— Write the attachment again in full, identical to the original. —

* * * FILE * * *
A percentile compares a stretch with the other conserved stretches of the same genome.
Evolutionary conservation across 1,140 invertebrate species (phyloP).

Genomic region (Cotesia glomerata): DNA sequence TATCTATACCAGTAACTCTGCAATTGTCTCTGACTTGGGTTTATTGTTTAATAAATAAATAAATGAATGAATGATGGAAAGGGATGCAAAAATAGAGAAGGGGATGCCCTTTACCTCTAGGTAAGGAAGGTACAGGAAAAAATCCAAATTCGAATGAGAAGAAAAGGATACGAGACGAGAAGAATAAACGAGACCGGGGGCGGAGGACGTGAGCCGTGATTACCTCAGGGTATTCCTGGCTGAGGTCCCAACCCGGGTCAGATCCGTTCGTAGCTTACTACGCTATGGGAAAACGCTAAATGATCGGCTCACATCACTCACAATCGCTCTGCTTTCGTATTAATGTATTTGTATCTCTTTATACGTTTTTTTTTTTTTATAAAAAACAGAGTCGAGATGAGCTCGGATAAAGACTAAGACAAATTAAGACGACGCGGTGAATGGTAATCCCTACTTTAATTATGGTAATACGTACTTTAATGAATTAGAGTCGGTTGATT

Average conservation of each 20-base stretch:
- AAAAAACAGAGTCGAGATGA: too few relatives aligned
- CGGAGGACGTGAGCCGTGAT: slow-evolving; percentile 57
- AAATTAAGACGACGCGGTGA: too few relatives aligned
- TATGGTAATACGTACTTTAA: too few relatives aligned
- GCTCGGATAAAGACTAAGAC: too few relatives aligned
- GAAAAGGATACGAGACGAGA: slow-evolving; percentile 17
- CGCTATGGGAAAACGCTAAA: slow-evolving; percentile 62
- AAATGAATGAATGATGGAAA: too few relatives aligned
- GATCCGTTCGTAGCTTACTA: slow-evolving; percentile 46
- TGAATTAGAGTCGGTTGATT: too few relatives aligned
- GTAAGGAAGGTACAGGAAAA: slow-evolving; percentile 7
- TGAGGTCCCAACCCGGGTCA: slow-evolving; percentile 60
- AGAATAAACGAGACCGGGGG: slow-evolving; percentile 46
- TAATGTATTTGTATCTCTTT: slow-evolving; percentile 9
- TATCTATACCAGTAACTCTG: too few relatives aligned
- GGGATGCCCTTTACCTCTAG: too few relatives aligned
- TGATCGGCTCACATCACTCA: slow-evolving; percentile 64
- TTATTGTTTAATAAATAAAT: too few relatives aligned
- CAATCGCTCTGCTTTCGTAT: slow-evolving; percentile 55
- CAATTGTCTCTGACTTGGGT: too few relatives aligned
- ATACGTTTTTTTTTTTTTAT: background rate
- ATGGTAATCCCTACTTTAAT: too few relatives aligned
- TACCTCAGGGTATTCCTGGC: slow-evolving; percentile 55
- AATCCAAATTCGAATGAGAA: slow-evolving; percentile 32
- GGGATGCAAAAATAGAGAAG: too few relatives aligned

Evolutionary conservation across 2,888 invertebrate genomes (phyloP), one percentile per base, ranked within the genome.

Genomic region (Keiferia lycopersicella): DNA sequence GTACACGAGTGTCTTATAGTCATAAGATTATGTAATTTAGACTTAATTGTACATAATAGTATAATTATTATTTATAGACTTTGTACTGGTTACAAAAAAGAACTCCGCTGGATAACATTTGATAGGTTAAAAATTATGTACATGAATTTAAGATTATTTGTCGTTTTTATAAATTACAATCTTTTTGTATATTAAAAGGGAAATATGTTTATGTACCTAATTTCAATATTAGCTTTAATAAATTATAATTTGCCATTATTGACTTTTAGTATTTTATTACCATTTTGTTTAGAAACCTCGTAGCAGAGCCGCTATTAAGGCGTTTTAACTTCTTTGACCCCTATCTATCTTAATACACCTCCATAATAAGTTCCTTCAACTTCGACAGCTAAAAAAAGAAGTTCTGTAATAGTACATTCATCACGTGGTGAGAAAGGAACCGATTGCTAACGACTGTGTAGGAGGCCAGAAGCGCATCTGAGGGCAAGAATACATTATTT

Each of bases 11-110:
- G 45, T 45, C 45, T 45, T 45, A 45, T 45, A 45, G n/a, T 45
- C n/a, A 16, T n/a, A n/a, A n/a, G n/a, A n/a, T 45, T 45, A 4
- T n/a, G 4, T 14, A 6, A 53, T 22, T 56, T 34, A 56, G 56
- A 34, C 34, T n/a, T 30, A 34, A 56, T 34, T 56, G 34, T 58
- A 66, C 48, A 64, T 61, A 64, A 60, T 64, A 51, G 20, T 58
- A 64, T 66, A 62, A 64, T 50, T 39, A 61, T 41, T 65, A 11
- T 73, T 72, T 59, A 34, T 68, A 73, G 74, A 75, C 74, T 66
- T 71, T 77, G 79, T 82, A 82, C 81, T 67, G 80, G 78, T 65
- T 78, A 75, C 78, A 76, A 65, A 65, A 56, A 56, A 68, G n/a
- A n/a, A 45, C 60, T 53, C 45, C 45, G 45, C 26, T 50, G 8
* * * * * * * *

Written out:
A percentile compares a stretch with the other conserved stretches of the same genome.
Evolutionary conservation across 1,140 invertebrate species (phyloP).

Genomic region (Cotesia glomerata): DNA sequence TATCTATACCAGTAACTCTGCAATTGTCTCTGACTTGGGTTTATTGTTTAATAAATAAATAAATGAATGAATGATGGAAAGGGATGCAAAAATAGAGAAGGGGATGCCCTTTACCTCTAGGTAAGGAAGGTACAGGAAAAAATCCAAATTCGAATGAGAAGAAAAGGATACGAGACGAGAAGAATAAACGAGACCGGGGGCGGAGGACGTGAGCCGTGATTACCTCAGGGTATTCCTGGCTGAGGTCCCAACCCGGGTCAGATCCGTTCGTAGCTTACTACGCTATGGGAAAACGCTAAATGATCGGCTCACATCACTCACAATCGCTCTGCTTTCGTATTAATGTATTTGTATCTCTTTATACGTTTTTTTTTTTTTATAAAAAACAGAGTCGAGATGAGCTCGGATAAAGACTAAGACAAATTAAGACGACGCGGTGAATGGTAATCCCTACTTTAATTATGGTAATACGTACTTTAATGAATTAGAGTCGGTTGATT

Average conservation of each 20-base stretch:
- AAAAAACAGAGTCGAGATGA: too few relatives aligned
- CGGAGGACGTGAGCCGTGAT: slow-evolving; percentile 57
- AAATTAAGACGACGCGGTGA: too few relatives aligned
- TATGGTAATACGTACTTTAA: too few relatives aligned
- GCTCGGATAAAGACTAAGAC: too few relatives aligned
- GAAAAGGATACGAGACGAGA: slow-evolving; percentile 17
- CGCTATGGGAAAACGCTAAA: slow-evolving; percentile 62
- AAATGAATGAATGATGGAAA: too few relatives aligned
- GATCCGTTCGTAGCTTACTA: slow-evolving; percentile 46
- TGAATTAGAGTCGGTTGATT: too few relatives aligned
- GTAAGGAAGGTACAGGAAAA: slow-evolving; percentile 7
- TGAGGTCCCAACCCGGGTCA: slow-evolving; percentile 60
- AGAATAAACGAGACCGGGGG: slow-evolving; percentile 46
- TAATGTATTTGTATCTCTTT: slow-evolving; percentile 9
- TATCTATACCAGTAACTCTG: too few relatives aligned
- GGGATGCCCTTTACCTCTAG: too few relatives aligned
- TGATCGGCTCACATCACTCA: slow-evolving; percentile 64
- TTATTGTTTAATAAATAAAT: too few relatives aligned
- CAATCGCTCTGCTTTCGTAT: slow-evolving; percentile 55
- CAATTGTCTCTGACTTGGGT: too few relatives aligned
- ATACGTTTTTTTTTTTTTAT: background rate
- ATGGTAATCCCTACTTTAAT: too few relatives aligned
- TACCTCAGGGTATTCCTGGC: slow-evolving; percentile 55
- AATCCAAATTCGAATGAGAA: slow-evolving; percentile 32
- GGGATGCAAAAATAGAGAAG: too few relatives aligned

Evolutionary conservation across 2,888 invertebrate genomes (phyloP), one percentile per base, ranked within the genome.

Genomic region (Keiferia lycopersicella): DNA sequence GTACACGAGTGTCTTATAGTCATAAGATTATGTAATTTAGACTTAATTGTACATAATAGTATAATTATTATTTATAGACTTTGTACTGGTTACAAAAAAGAACTCCGCTGGATAACATTTGATAGGTTAAAAATTATGTACATGAATTTAAGATTATTTGTCGTTTTTATAAATTACAATCTTTTTGTATATTAAAAGGGAAATATGTTTATGTACCTAATTTCAATATTAGCTTTAATAAATTATAATTTGCCATTATTGACTTTTAGTATTTTATTACCATTTTGTTTAGAAACCTCGTAGCAGAGCCGCTATTAAGGCGTTTTAACTTCTTTGACCCCTATCTATCTTAATACACCTCCATAATAAGTTCCTTCAACTTCGACAGCTAAAAAAAGAAGTTCTGTAATAGTACATTCATCACGTGGTGAGAAAGGAACCGATTGCTAACGACTGTGTAGGAGGCCAGAAGCGCATCTGAGGGCAAGAATACATTATTT

Each of bases 11-110:
- G 45, T 45, C 45, T 45, T 45, A 45, T 45, A 45, G n/a, T 45
- C n/a, A 16, T n/a, A n/a, A n/a, G n/a, A n/a, T 45, T 45, A 4
- T n/a, G 4, T 14, A 6, A 53, T 22, T 56, T 34, A 56, G 56
- A 34, C 34, T n/a, T 30, A 34, A 56, T 34, T 56, G 34, T 58
- A 66, C 48, A 64, T 61, A 64, A 60, T 64, A 51, G 20, T 58
- A 64, T 66, A 62, A 64, T 50, T 39, A 61, T 41, T 65, A 11
- T 73, T 72, T 59, A 34, T 68, A 73, G 74, A 75, C 74, T 66
- T 71, T 77, G 79, T 82, A 82, C 81, T 67, G 80, G 78, T 65
- T 78, A 75, C 78, A 76, A 65, A 65, A 56, A 56, A 68, G n/a
- A n/a, A 45, C 60, T 53, C 45, C 45, G 45, C 26, T 50, G 8